- google/universal-sentence-encoder/4 - a much larger model yielding 512 dimensional embeddings trained with a deep averaging network (DAN) encoder.

And many more! Find more text embedding models on TFHub.

Let's first create a Keras layer that uses a TensorFlow Hub model to embed the sentences, and try it out on a couple of input examples. Note that no matter the length of the input text, the output shape of the embeddings is: `(num_examples, embedding_dimension)`

.

```
embedding = "https://tfhub.dev/google/nnlm-en-dim50/2"
hub_layer = hub.KerasLayer(embedding, input_shape=[],
dtype=tf.string, trainable=True)
hub_layer(train_examples_batch[:3])
```

Let's now build the full model:

```
model = tf.keras.Sequential()
model.add(hub_layer)
model.add(tf.keras.layers.Dense(16, activation='relu'))
model.add(tf.keras.layers.Dense(1))
model.summary()
```

The layers are stacked sequentially to build the classifier:

- The first layer is a TensorFlow Hub layer. This layer uses a pre-trained Saved Model to map a sentence into its embedding vector. The pre-trained text embedding model that you are using (google/nnlm-en-dim50/2) splits the sentence into tokens, embeds each token and then combines the embedding. The resulting dimensions are:
`(num_examples, embedding_dimension)`

. For this NNLM model, the`embedding_dimension`

is 50. - This fixed-length output vector is piped through a fully-connected (
`Dense`

) layer with 16 hidden units. - The last layer is densely connected with a single output node.

Let's compile the model.

### Loss function and optimizer

A model needs a loss function and an optimizer for training. Since this is a binary classification problem and the model outputs logits (a single-unit layer with a linear activation), you'll use the `binary_crossentropy`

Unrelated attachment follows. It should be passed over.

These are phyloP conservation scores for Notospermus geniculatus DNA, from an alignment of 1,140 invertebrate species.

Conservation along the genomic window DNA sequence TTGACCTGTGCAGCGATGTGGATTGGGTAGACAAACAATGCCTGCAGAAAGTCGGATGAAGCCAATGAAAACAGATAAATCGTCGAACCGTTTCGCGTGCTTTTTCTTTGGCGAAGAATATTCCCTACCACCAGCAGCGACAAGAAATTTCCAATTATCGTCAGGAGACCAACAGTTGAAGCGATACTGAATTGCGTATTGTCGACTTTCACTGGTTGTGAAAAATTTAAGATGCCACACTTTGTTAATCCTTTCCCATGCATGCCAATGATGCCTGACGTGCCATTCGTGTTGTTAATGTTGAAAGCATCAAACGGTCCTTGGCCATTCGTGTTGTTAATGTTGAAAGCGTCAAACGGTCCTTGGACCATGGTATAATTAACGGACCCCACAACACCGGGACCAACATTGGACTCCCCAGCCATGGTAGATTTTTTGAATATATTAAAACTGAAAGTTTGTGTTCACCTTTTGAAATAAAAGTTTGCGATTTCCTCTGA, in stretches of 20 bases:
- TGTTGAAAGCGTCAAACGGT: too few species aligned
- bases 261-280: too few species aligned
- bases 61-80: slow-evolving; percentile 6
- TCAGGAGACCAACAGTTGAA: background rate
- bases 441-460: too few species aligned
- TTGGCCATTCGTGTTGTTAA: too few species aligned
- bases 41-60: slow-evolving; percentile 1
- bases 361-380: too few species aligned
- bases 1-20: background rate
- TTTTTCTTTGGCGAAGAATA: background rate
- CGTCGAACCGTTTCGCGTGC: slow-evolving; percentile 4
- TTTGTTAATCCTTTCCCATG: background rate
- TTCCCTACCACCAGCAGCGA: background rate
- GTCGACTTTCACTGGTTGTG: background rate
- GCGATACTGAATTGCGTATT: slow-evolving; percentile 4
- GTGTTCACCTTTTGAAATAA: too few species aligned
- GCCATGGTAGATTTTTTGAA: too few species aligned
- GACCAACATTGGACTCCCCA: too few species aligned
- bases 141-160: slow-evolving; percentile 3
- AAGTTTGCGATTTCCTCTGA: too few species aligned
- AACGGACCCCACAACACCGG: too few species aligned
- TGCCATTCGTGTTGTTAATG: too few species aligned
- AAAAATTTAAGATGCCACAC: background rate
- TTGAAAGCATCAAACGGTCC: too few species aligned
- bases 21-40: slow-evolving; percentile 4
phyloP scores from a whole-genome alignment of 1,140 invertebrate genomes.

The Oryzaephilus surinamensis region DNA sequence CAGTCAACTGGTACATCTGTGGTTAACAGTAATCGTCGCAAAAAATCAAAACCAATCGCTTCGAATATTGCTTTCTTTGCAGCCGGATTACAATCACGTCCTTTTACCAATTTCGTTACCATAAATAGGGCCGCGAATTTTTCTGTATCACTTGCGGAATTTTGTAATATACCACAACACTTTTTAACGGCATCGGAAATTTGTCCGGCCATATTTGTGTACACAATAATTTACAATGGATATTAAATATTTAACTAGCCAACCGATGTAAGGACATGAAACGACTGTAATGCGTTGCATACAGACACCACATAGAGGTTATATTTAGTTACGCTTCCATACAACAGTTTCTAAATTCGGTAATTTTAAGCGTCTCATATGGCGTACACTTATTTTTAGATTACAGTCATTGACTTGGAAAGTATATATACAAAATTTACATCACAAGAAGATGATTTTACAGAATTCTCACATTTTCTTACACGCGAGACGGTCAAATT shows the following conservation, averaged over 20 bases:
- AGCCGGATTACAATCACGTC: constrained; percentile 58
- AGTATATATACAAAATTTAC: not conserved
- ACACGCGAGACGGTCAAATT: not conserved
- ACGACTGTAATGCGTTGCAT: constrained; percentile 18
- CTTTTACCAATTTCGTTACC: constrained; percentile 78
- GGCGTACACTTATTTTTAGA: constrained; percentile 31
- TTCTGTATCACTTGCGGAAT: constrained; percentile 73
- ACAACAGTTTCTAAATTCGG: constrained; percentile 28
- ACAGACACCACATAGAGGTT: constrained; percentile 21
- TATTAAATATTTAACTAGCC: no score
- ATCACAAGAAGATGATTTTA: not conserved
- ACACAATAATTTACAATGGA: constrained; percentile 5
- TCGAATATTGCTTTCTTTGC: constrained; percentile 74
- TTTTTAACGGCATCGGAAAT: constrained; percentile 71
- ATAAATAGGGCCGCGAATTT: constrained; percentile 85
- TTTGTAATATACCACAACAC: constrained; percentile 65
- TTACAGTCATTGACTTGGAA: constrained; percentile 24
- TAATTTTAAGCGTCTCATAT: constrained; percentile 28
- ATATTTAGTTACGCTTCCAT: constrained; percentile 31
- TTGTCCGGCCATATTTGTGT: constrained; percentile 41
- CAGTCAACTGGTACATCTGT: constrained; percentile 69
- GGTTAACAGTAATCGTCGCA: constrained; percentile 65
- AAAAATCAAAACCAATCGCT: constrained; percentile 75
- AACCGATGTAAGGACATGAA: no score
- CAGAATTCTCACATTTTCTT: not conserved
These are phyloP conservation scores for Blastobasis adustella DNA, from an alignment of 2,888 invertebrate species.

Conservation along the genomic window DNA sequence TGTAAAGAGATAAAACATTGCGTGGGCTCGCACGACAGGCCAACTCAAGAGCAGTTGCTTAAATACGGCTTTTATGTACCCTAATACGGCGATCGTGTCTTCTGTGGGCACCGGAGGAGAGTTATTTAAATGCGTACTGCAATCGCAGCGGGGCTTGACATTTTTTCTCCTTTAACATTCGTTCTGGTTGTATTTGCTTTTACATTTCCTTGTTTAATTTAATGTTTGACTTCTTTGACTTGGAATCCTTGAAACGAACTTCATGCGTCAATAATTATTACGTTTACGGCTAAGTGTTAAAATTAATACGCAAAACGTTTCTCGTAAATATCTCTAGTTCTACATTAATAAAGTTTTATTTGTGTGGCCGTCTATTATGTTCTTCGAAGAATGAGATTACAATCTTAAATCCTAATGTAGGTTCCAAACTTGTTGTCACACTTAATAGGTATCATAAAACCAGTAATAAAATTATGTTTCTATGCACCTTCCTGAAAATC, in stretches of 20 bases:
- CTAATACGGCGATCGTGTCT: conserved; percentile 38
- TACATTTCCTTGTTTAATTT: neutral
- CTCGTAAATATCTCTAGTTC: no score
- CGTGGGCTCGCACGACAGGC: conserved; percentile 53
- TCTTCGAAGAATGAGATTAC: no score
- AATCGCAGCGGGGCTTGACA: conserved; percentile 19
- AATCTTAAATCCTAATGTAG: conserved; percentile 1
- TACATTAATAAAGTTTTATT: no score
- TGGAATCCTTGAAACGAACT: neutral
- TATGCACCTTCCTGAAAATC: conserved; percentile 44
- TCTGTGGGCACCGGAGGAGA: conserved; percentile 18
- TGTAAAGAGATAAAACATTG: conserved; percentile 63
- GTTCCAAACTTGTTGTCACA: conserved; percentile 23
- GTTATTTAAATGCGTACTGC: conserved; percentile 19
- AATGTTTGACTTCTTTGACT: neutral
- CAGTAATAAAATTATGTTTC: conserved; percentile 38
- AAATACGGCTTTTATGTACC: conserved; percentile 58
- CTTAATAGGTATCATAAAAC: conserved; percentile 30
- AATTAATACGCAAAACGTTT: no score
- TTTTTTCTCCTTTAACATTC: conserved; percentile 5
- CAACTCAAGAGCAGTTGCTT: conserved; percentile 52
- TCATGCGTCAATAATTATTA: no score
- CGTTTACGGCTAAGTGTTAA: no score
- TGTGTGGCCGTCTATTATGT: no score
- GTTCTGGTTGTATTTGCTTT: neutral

loss function.

This isn't the only choice for a loss function, you could, for instance, choose `mean_squared_error`

. But, generally, `binary_crossentropy`

is better for dealing with probabilities—it measures the "distance" between probability distributions, or in our case, between the ground-truth distribution and the predictions.

Later, when you are exploring regression problems (say, to predict the price of a house), you'll see how to use another loss function called mean squared error.

Now, configure the model to use an optimizer and a loss function:

```
model.compile(optimizer='adam',
loss=tf.keras.losses.BinaryCrossentropy(from_logits=True),
metrics=['accuracy'])
```

## Train the model

Train the model for 10 epochs in mini-batches of 512 samples. This is 10 iterations over all samples in the `x_train`

and `y_train`

tensors. While training, monitor the model's loss and accuracy on the 10,000 samples from the validation set:

```
history = model.fit(train_data.shuffle(10000).batch(512),
epochs=10,
validation_data=validation_data.batch(512),
verbose=1)
```

## Evaluate the model

And let's see how the model performs. Two values will be returned. Loss (a number which represents our error, lower values are better), and accuracy.

```
results = model.evaluate(test_data.batch(512), verbose=2)
for name, value in zip(model.metrics_names, results):
print("%s: %.3f" % (name, value))
```

This fairly naive approach achieves an accuracy of about 87%. With more advanced approaches, the model should get closer to 95%.

## Further reading

- For a more general way to work with string inputs and for a more detailed analysis of the progress of accuracy and loss during training, see the Text classification with preprocessed text tutorial.
- Try out more text-related tutorials using trained models from TFHub.